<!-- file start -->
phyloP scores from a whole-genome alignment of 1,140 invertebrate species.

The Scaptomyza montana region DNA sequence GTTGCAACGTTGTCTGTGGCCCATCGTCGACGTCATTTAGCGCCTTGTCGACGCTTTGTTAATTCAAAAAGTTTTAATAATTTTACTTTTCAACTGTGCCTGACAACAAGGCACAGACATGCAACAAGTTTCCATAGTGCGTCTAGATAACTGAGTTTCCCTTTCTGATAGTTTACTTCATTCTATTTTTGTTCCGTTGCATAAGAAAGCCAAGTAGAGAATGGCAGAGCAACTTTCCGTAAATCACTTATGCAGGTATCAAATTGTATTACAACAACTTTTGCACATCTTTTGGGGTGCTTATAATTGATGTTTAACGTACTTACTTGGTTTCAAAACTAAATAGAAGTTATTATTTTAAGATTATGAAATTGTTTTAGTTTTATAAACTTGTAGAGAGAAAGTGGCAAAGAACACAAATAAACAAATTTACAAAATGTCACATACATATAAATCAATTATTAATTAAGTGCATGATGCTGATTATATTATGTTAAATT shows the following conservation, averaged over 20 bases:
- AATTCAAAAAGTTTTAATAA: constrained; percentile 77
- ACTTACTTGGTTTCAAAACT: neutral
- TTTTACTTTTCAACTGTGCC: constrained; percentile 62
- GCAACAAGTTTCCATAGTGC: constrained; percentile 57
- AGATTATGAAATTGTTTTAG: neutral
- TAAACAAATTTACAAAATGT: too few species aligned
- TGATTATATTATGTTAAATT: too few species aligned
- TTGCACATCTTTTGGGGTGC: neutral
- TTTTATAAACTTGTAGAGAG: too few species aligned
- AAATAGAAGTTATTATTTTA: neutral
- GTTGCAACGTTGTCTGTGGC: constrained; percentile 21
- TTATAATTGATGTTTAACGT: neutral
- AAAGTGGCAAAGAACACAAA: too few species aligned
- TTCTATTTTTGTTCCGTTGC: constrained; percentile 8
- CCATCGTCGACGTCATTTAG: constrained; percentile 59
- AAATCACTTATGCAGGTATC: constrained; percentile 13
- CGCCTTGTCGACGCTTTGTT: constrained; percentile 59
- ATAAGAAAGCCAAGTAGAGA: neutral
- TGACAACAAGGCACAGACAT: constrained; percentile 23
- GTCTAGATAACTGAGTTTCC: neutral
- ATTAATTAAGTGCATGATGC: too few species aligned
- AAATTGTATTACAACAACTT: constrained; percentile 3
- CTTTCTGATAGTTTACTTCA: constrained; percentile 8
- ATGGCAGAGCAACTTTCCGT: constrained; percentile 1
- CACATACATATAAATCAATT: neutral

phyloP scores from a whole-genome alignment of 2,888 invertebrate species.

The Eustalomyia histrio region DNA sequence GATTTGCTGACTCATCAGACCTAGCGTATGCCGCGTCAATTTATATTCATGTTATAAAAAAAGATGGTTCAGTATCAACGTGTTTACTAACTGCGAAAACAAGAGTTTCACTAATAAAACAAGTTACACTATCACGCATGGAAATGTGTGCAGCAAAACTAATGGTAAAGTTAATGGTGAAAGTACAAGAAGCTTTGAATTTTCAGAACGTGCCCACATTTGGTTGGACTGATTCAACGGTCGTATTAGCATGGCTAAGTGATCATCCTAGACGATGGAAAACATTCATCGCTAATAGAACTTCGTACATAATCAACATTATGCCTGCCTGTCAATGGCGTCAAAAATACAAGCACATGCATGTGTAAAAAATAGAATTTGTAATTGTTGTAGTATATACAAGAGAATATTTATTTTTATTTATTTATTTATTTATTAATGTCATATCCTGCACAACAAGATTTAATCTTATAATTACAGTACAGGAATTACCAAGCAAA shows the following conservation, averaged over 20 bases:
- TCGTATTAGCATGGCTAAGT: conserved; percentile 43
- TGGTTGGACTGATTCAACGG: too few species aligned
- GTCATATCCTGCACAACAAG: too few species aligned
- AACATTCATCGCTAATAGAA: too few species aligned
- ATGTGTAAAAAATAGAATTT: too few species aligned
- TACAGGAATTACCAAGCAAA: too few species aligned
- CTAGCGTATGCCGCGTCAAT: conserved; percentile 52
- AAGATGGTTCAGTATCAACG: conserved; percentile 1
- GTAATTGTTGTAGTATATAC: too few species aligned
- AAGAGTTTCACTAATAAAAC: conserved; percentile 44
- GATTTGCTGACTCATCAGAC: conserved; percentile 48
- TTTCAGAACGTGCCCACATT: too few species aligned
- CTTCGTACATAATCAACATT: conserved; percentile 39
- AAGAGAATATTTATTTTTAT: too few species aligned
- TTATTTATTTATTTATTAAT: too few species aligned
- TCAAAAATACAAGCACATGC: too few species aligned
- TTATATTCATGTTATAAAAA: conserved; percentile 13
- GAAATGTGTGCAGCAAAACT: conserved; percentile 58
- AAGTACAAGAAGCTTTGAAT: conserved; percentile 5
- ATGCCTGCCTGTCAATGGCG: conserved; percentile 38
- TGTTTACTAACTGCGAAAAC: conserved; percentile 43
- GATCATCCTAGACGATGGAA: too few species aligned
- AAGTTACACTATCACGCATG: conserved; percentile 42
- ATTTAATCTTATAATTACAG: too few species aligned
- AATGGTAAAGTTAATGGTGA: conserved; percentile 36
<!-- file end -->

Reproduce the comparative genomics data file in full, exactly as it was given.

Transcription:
phyloP scores from a whole-genome alignment of 1,140 invertebrate species.

The Scaptomyza montana region DNA sequence GTTGCAACGTTGTCTGTGGCCCATCGTCGACGTCATTTAGCGCCTTGTCGACGCTTTGTTAATTCAAAAAGTTTTAATAATTTTACTTTTCAACTGTGCCTGACAACAAGGCACAGACATGCAACAAGTTTCCATAGTGCGTCTAGATAACTGAGTTTCCCTTTCTGATAGTTTACTTCATTCTATTTTTGTTCCGTTGCATAAGAAAGCCAAGTAGAGAATGGCAGAGCAACTTTCCGTAAATCACTTATGCAGGTATCAAATTGTATTACAACAACTTTTGCACATCTTTTGGGGTGCTTATAATTGATGTTTAACGTACTTACTTGGTTTCAAAACTAAATAGAAGTTATTATTTTAAGATTATGAAATTGTTTTAGTTTTATAAACTTGTAGAGAGAAAGTGGCAAAGAACACAAATAAACAAATTTACAAAATGTCACATACATATAAATCAATTATTAATTAAGTGCATGATGCTGATTATATTATGTTAAATT shows the following conservation, averaged over 20 bases:
- AATTCAAAAAGTTTTAATAA: constrained; percentile 77
- ACTTACTTGGTTTCAAAACT: neutral
- TTTTACTTTTCAACTGTGCC: constrained; percentile 62
- GCAACAAGTTTCCATAGTGC: constrained; percentile 57
- AGATTATGAAATTGTTTTAG: neutral
- TAAACAAATTTACAAAATGT: too few species aligned
- TGATTATATTATGTTAAATT: too few species aligned
- TTGCACATCTTTTGGGGTGC: neutral
- TTTTATAAACTTGTAGAGAG: too few species aligned
- AAATAGAAGTTATTATTTTA: neutral
- GTTGCAACGTTGTCTGTGGC: constrained; percentile 21
- TTATAATTGATGTTTAACGT: neutral
- AAAGTGGCAAAGAACACAAA: too few species aligned
- TTCTATTTTTGTTCCGTTGC: constrained; percentile 8
- CCATCGTCGACGTCATTTAG: constrained; percentile 59
- AAATCACTTATGCAGGTATC: constrained; percentile 13
- CGCCTTGTCGACGCTTTGTT: constrained; percentile 59
- ATAAGAAAGCCAAGTAGAGA: neutral
- TGACAACAAGGCACAGACAT: constrained; percentile 23
- GTCTAGATAACTGAGTTTCC: neutral
- ATTAATTAAGTGCATGATGC: too few species aligned
- AAATTGTATTACAACAACTT: constrained; percentile 3
- CTTTCTGATAGTTTACTTCA: constrained; percentile 8
- ATGGCAGAGCAACTTTCCGT: constrained; percentile 1
- CACATACATATAAATCAATT: neutral

phyloP scores from a whole-genome alignment of 2,888 invertebrate species.

The Eustalomyia histrio region DNA sequence GATTTGCTGACTCATCAGACCTAGCGTATGCCGCGTCAATTTATATTCATGTTATAAAAAAAGATGGTTCAGTATCAACGTGTTTACTAACTGCGAAAACAAGAGTTTCACTAATAAAACAAGTTACACTATCACGCATGGAAATGTGTGCAGCAAAACTAATGGTAAAGTTAATGGTGAAAGTACAAGAAGCTTTGAATTTTCAGAACGTGCCCACATTTGGTTGGACTGATTCAACGGTCGTATTAGCATGGCTAAGTGATCATCCTAGACGATGGAAAACATTCATCGCTAATAGAACTTCGTACATAATCAACATTATGCCTGCCTGTCAATGGCGTCAAAAATACAAGCACATGCATGTGTAAAAAATAGAATTTGTAATTGTTGTAGTATATACAAGAGAATATTTATTTTTATTTATTTATTTATTTATTAATGTCATATCCTGCACAACAAGATTTAATCTTATAATTACAGTACAGGAATTACCAAGCAAA shows the following conservation, averaged over 20 bases:
- TCGTATTAGCATGGCTAAGT: conserved; percentile 43
- TGGTTGGACTGATTCAACGG: too few species aligned
- GTCATATCCTGCACAACAAG: too few species aligned
- AACATTCATCGCTAATAGAA: too few species aligned
- ATGTGTAAAAAATAGAATTT: too few species aligned
- TACAGGAATTACCAAGCAAA: too few species aligned
- CTAGCGTATGCCGCGTCAAT: conserved; percentile 52
- AAGATGGTTCAGTATCAACG: conserved; percentile 1
- GTAATTGTTGTAGTATATAC: too few species aligned
- AAGAGTTTCACTAATAAAAC: conserved; percentile 44
- GATTTGCTGACTCATCAGAC: conserved; percentile 48
- TTTCAGAACGTGCCCACATT: too few species aligned
- CTTCGTACATAATCAACATT: conserved; percentile 39
- AAGAGAATATTTATTTTTAT: too few species aligned
- TTATTTATTTATTTATTAAT: too few species aligned
- TCAAAAATACAAGCACATGC: too few species aligned
- TTATATTCATGTTATAAAAA: conserved; percentile 13
- GAAATGTGTGCAGCAAAACT: conserved; percentile 58
- AAGTACAAGAAGCTTTGAAT: conserved; percentile 5
- ATGCCTGCCTGTCAATGGCG: conserved; percentile 38
- TGTTTACTAACTGCGAAAAC: conserved; percentile 43
- GATCATCCTAGACGATGGAA: too few species aligned
- AAGTTACACTATCACGCATG: conserved; percentile 42
- ATTTAATCTTATAATTACAG: too few species aligned
- AATGGTAAAGTTAATGGTGA: conserved; percentile 36